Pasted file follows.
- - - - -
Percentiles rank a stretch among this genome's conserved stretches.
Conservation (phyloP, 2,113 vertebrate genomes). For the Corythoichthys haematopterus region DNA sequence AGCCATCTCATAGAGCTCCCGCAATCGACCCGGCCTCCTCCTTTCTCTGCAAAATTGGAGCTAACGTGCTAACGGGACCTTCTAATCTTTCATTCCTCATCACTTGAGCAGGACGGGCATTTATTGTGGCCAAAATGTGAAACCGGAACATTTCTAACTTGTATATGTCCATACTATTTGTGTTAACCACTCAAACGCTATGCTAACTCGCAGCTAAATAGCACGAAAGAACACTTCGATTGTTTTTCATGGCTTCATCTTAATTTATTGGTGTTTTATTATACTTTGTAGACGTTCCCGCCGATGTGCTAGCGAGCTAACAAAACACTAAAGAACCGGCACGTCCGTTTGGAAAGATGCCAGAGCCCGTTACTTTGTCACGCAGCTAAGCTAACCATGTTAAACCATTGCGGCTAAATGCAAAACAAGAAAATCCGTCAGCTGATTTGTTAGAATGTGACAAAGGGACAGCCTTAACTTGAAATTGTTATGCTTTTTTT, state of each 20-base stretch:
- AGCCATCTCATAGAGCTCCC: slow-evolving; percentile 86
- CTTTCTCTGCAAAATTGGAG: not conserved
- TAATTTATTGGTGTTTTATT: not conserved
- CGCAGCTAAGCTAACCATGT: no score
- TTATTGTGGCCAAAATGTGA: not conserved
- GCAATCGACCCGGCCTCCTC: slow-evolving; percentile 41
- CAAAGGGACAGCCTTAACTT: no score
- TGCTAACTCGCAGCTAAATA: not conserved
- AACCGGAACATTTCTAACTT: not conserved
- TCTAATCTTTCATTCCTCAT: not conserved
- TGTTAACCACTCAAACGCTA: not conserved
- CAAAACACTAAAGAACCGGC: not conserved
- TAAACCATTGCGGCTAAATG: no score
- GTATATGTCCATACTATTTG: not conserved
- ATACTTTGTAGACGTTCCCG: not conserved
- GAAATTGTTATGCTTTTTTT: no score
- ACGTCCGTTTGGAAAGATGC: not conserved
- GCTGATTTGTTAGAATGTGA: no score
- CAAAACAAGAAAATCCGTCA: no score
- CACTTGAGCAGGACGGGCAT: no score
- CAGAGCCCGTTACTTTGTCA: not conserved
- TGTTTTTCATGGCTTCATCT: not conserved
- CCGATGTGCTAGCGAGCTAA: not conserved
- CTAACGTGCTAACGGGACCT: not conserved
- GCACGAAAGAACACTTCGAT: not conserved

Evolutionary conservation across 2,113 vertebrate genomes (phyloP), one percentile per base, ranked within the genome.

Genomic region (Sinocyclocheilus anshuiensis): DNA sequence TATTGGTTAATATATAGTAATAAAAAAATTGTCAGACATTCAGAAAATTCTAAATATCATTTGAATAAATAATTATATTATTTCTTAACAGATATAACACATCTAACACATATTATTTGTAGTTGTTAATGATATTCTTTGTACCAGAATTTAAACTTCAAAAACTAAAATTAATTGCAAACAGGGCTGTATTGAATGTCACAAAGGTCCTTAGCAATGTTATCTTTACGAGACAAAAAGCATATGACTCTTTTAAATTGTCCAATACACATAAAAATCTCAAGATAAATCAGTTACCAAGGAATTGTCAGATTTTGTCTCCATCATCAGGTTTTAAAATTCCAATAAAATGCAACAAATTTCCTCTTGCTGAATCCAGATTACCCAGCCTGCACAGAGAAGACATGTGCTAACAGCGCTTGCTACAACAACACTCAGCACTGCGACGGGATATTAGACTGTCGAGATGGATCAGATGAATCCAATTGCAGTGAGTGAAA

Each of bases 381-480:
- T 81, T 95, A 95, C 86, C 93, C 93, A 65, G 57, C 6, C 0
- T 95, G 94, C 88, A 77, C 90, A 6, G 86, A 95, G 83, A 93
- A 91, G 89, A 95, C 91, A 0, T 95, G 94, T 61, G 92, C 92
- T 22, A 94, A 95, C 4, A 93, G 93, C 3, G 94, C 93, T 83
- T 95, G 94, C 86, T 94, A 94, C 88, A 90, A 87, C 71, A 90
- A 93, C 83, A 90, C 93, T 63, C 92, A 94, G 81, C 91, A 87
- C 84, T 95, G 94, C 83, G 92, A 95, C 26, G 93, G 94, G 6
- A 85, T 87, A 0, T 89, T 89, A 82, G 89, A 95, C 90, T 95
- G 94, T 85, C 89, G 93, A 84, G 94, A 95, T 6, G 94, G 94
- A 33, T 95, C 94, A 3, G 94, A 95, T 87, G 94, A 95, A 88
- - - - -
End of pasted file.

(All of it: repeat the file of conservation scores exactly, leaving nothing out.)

Percentiles rank a stretch among this genome's conserved stretches.
Conservation (phyloP, 2,113 vertebrate genomes). For the Corythoichthys haematopterus region DNA sequence AGCCATCTCATAGAGCTCCCGCAATCGACCCGGCCTCCTCCTTTCTCTGCAAAATTGGAGCTAACGTGCTAACGGGACCTTCTAATCTTTCATTCCTCATCACTTGAGCAGGACGGGCATTTATTGTGGCCAAAATGTGAAACCGGAACATTTCTAACTTGTATATGTCCATACTATTTGTGTTAACCACTCAAACGCTATGCTAACTCGCAGCTAAATAGCACGAAAGAACACTTCGATTGTTTTTCATGGCTTCATCTTAATTTATTGGTGTTTTATTATACTTTGTAGACGTTCCCGCCGATGTGCTAGCGAGCTAACAAAACACTAAAGAACCGGCACGTCCGTTTGGAAAGATGCCAGAGCCCGTTACTTTGTCACGCAGCTAAGCTAACCATGTTAAACCATTGCGGCTAAATGCAAAACAAGAAAATCCGTCAGCTGATTTGTTAGAATGTGACAAAGGGACAGCCTTAACTTGAAATTGTTATGCTTTTTTT, state of each 20-base stretch:
- AGCCATCTCATAGAGCTCCC: slow-evolving; percentile 86
- CTTTCTCTGCAAAATTGGAG: not conserved
- TAATTTATTGGTGTTTTATT: not conserved
- CGCAGCTAAGCTAACCATGT: no score
- TTATTGTGGCCAAAATGTGA: not conserved
- GCAATCGACCCGGCCTCCTC: slow-evolving; percentile 41
- CAAAGGGACAGCCTTAACTT: no score
- TGCTAACTCGCAGCTAAATA: not conserved
- AACCGGAACATTTCTAACTT: not conserved
- TCTAATCTTTCATTCCTCAT: not conserved
- TGTTAACCACTCAAACGCTA: not conserved
- CAAAACACTAAAGAACCGGC: not conserved
- TAAACCATTGCGGCTAAATG: no score
- GTATATGTCCATACTATTTG: not conserved
- ATACTTTGTAGACGTTCCCG: not conserved
- GAAATTGTTATGCTTTTTTT: no score
- ACGTCCGTTTGGAAAGATGC: not conserved
- GCTGATTTGTTAGAATGTGA: no score
- CAAAACAAGAAAATCCGTCA: no score
- CACTTGAGCAGGACGGGCAT: no score
- CAGAGCCCGTTACTTTGTCA: not conserved
- TGTTTTTCATGGCTTCATCT: not conserved
- CCGATGTGCTAGCGAGCTAA: not conserved
- CTAACGTGCTAACGGGACCT: not conserved
- GCACGAAAGAACACTTCGAT: not conserved

Evolutionary conservation across 2,113 vertebrate genomes (phyloP), one percentile per base, ranked within the genome.

Genomic region (Sinocyclocheilus anshuiensis): DNA sequence TATTGGTTAATATATAGTAATAAAAAAATTGTCAGACATTCAGAAAATTCTAAATATCATTTGAATAAATAATTATATTATTTCTTAACAGATATAACACATCTAACACATATTATTTGTAGTTGTTAATGATATTCTTTGTACCAGAATTTAAACTTCAAAAACTAAAATTAATTGCAAACAGGGCTGTATTGAATGTCACAAAGGTCCTTAGCAATGTTATCTTTACGAGACAAAAAGCATATGACTCTTTTAAATTGTCCAATACACATAAAAATCTCAAGATAAATCAGTTACCAAGGAATTGTCAGATTTTGTCTCCATCATCAGGTTTTAAAATTCCAATAAAATGCAACAAATTTCCTCTTGCTGAATCCAGATTACCCAGCCTGCACAGAGAAGACATGTGCTAACAGCGCTTGCTACAACAACACTCAGCACTGCGACGGGATATTAGACTGTCGAGATGGATCAGATGAATCCAATTGCAGTGAGTGAAA

Each of bases 381-480:
- T 81, T 95, A 95, C 86, C 93, C 93, A 65, G 57, C 6, C 0
- T 95, G 94, C 88, A 77, C 90, A 6, G 86, A 95, G 83, A 93
- A 91, G 89, A 95, C 91, A 0, T 95, G 94, T 61, G 92, C 92
- T 22, A 94, A 95, C 4, A 93, G 93, C 3, G 94, C 93, T 83
- T 95, G 94, C 86, T 94, A 94, C 88, A 90, A 87, C 71, A 90
- A 93, C 83, A 90, C 93, T 63, C 92, A 94, G 81, C 91, A 87
- C 84, T 95, G 94, C 83, G 92, A 95, C 26, G 93, G 94, G 6
- A 85, T 87, A 0, T 89, T 89, A 82, G 89, A 95, C 90, T 95
- G 94, T 85, C 89, G 93, A 84, G 94, A 95, T 6, G 94, G 94
- A 33, T 95, C 94, A 3, G 94, A 95, T 87, G 94, A 95, A 88